The gameplay is all that matters, and it’s what makes these game so extremely addictive. Battlegrounds sits on the fine line of being not too ‘arcadey’ like H1Z1 might be, but its also not a simulation like ARMA 3. Meaning that the game does take itself serious, and knowing when and where to take a fight is usually the deciding factor of winning them. Since the circle usually forces people to come together and fight it out, the game can be extremely exciting and challenging in the early stages as well. Sometimes you have to fight over the loot and the first half of the players usually die quite fast. Battlegrounds is a game that makes you think about your actions, and since most of the circles tend to go to open spots throughout the world, you really have to think of all the objects around you. From the moment a circle is drawn on the map, you have to think about what your next step is. I personally love hovering around the outer edges of the circle, and stepping inside of the set circle at the last second the wall of doom comes to kill off the players outside of it. This gives me somewhat of an edge to surprise people from behind, and except for the odd occasions when someone is camped and waiting for last minute stranglers like me. But typically those in the circle early have more pressing issues on their hand than a late comer. The true danger of my strategy tends to be from vengeful too late stranglers that will try to pick you off as a last breath vengeance as they bleed to death.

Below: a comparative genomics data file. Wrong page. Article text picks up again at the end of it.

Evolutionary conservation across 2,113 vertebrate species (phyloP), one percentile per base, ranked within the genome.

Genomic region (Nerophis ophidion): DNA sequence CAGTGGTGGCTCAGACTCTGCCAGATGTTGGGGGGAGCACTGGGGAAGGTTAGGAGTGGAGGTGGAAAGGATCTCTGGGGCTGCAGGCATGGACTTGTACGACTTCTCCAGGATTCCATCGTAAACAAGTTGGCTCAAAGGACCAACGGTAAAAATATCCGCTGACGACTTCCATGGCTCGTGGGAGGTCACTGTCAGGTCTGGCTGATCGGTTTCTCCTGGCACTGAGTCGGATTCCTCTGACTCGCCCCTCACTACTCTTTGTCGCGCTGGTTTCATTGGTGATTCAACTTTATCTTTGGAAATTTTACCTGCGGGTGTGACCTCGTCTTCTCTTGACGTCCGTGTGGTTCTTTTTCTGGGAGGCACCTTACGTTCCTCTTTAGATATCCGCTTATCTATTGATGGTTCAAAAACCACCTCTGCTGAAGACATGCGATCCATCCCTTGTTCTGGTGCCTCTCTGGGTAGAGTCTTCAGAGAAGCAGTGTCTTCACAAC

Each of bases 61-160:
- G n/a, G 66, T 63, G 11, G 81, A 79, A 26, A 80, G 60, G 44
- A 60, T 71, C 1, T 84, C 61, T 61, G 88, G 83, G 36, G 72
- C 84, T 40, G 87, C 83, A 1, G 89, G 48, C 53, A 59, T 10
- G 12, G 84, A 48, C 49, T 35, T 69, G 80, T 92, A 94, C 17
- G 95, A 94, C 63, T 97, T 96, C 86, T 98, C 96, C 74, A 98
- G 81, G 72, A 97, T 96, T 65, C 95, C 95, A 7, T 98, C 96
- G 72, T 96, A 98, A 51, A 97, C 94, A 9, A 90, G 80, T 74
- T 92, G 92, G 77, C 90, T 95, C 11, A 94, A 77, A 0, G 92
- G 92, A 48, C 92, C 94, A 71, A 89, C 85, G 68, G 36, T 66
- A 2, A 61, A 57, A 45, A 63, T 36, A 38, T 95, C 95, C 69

Since the circle slowly gets smaller every few minutes or so, you have to inch your way forward until you get to the ‘end stage’ of the game. This is usually when there are around ten people left in a tiny little circle and your position decides if you are able to survive longer than the others. And this is where I personally can find the only fault in these type of games, and it’s not specifically Battlegrounds’ fault. Usually these Hunger Games based games are played in a third person aspect, meaning that you can stand behind a wall while safely using your camera to peak around corners. It’s unrealistic and an unfair advantage at the same time. Obviously everyone is able to do it so you can’t argue it isn’t balanced, but since the game is all about having the best possible spot until the last minute or so, it isn’t really fair for the players who barely make it into the fast moving circle at all, and get shot straight away because they weren’t as lucky as the guy rolled the RNG dice favorably and found his bunker smack in the middle of the final circle. Most players sit behind trees, rocks or any obstacles they can find to soak up bullets and wait for opportune moments to strike. And while you cannot blame them for this game winning strategy, it does frustrate the living hell out of you when it happens to you, since its often a rare occasion you even live long enough to experience this final circle showdowns. And while the hardcore matchmaking mode is on its way that forces players to play in first person, right now we still have to do with the normal third person mode.